Jakarta (AsiaNews) - Mgr Woga Edmund, bishop of Weetebula, has appealed for peace and calm on the island of Sumba, in East Nusa Tenggara (NTT) province. In recent days, the prelate has personally mediated between the warring factions, meeting crowds, calling for an "end to the violence" on Sumba.
Part of the world's largest Muslim nation, the predominantly Christian island is deeply divided into opposing political factions and clans. The clashes between them have caused at least three deaths and left dozens of houses smouldering with hundreds of people forced to leave in search of safer areas.
The violence was blamed on supporters of the losing faction who backed outgoing District leader Kornelius Kode Mete who, after losing his appeal, will have to leave office.
Following the release of election results by the Electoral Commission, the Constitutional Court in fact upheld in late August the victory of the Markus Dairo Talu and his deputy Ndara Tanggu Kaha, who will now head West Sumba District.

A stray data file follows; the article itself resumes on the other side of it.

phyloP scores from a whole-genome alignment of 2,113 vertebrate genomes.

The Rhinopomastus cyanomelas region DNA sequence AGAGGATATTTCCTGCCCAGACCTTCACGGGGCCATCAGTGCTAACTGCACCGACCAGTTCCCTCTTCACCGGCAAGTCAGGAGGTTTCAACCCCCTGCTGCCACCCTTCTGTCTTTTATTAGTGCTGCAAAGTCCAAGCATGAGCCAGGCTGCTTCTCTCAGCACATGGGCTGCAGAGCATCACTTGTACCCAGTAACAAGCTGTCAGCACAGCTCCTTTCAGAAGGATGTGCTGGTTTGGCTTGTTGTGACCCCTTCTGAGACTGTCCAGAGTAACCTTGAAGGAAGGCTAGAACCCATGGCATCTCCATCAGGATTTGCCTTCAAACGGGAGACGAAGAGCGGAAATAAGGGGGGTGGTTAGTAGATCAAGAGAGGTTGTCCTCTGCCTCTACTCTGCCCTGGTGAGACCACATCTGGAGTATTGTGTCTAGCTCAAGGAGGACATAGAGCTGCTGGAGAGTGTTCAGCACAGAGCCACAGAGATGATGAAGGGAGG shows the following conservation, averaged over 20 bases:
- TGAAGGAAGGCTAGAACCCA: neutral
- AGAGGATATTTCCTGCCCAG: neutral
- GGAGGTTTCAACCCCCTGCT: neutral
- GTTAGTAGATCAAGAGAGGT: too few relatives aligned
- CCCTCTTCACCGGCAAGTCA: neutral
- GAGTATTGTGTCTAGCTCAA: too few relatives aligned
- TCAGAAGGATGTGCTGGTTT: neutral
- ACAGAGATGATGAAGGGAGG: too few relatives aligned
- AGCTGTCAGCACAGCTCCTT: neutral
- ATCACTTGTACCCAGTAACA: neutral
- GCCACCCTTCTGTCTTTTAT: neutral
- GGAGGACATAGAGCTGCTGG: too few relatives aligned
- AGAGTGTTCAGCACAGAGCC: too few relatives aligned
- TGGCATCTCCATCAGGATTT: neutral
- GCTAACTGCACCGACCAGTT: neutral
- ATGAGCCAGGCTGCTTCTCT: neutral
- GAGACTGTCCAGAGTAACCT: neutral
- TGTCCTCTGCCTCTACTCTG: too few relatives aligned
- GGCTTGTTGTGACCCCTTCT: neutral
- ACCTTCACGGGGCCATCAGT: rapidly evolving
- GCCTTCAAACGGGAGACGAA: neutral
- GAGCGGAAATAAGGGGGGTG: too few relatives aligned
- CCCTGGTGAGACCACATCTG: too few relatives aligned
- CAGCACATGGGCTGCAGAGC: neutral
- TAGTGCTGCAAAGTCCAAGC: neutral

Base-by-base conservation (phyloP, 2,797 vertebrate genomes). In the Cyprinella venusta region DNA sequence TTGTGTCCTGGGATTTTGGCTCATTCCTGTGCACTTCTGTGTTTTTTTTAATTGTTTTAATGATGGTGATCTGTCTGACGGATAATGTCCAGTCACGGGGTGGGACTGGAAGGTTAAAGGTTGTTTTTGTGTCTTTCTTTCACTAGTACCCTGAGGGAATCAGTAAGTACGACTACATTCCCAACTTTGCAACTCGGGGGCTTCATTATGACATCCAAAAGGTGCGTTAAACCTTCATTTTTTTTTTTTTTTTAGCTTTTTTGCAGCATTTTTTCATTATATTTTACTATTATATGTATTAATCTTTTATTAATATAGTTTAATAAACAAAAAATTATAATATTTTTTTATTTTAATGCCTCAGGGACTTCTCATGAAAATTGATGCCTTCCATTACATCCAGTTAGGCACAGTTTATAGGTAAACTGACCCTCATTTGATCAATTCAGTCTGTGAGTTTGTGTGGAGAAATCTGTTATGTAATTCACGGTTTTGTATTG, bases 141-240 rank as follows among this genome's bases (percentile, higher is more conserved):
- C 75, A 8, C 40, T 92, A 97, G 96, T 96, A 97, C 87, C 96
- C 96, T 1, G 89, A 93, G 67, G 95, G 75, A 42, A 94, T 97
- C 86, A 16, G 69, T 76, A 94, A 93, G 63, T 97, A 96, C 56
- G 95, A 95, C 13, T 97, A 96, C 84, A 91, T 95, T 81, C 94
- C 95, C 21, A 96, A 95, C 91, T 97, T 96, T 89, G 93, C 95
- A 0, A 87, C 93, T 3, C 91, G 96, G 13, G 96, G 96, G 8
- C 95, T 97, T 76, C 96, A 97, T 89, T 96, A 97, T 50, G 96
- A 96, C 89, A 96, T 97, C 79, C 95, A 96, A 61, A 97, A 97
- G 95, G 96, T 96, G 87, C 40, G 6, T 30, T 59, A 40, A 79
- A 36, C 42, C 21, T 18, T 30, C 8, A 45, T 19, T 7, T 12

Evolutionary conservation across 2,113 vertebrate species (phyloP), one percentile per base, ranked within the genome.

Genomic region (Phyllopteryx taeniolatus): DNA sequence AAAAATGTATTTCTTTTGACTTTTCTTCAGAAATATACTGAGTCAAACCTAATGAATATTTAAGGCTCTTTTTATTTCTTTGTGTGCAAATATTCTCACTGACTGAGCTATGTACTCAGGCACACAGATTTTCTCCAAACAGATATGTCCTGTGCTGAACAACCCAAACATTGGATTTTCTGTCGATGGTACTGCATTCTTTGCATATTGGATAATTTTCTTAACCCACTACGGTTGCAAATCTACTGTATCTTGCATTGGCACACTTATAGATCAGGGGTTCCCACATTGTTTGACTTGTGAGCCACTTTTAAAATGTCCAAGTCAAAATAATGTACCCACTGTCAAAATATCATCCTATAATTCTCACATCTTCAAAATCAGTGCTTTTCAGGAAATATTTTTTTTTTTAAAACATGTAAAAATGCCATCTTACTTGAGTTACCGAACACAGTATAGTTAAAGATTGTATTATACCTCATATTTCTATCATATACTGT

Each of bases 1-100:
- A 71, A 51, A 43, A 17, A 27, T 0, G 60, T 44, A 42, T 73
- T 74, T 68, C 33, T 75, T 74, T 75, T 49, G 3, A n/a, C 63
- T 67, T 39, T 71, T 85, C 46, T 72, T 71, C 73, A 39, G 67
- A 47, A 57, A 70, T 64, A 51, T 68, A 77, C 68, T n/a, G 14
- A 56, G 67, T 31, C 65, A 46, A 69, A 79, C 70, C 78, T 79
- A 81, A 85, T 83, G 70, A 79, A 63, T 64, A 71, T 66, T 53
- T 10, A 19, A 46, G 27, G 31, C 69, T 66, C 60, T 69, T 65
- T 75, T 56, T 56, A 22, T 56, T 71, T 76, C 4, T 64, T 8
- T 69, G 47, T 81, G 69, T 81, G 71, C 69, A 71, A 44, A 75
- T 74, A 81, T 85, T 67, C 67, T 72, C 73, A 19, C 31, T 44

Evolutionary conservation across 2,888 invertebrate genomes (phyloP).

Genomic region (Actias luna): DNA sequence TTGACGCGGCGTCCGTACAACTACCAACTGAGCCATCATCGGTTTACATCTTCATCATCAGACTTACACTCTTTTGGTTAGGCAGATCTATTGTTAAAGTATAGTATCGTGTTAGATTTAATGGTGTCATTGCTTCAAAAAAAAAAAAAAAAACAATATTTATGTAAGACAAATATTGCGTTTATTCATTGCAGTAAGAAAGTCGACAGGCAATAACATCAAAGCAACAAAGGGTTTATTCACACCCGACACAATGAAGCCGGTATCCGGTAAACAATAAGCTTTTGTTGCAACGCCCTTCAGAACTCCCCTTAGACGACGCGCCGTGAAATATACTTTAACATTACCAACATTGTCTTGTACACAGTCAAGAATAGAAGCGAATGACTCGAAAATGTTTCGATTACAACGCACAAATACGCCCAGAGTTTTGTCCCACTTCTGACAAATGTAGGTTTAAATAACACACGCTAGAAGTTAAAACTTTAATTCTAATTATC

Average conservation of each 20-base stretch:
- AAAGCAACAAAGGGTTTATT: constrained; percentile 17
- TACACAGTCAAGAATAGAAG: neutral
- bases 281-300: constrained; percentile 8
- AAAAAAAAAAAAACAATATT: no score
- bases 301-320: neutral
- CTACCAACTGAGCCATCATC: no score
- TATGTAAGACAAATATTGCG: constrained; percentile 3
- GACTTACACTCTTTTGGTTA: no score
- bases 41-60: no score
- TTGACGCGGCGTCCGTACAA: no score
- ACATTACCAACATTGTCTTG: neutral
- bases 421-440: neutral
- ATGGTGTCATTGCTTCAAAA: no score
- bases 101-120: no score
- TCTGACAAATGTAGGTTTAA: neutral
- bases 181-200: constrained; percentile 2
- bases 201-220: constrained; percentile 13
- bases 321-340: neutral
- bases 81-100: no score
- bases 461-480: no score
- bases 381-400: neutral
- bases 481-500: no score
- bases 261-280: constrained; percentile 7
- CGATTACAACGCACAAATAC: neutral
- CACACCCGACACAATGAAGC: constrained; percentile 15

The Constitutional Court heard a formal complaint. After considering the case, it upheld the election outcome, a decision that sparked a negative reaction among a substantial portion of the population, who took to the streets to show their dissatisfaction.
In view of the situation, Mgr Edmund Woga spoke out against violence, whatever the source, and called for an end to the provocations. He did so after he met with the local police and military leaders as well as the outgoing District Chief Kornelis Kode Mete and his successor, Markus Dairo Talo.
On Sumba Island, the presence of the Church is critical as locals have deep respect for the bishop and the clergy, who act as local community leaders.
In direct talks with the bishop, the outgoing district chief and his successor accepted the prelate's call for calm, and asked their supporters to end the tensions and stop the violence.
One of the first actions undertaken was setting up checkpoints in the most sensitive areas in order to monitor possible outbreaks of violence.
For its part, the police began patrolling residential areas and streets to search for weapons and other dangerous objects.
In Indonesia, the most populous Muslim nation in the world, Catholics are a small minority of about seven million people, some 3 per cent of the total population.
In the Archdiocese of Jakarta, Catholics are 3.6 per cent of the population, but in some eastern parts of the archipelago, they are the majority (East Nusa Tenggara).
As active members of society, they have contributed to the nation's development and provided assistance during emergencies, as was the case in last January's devastating flood.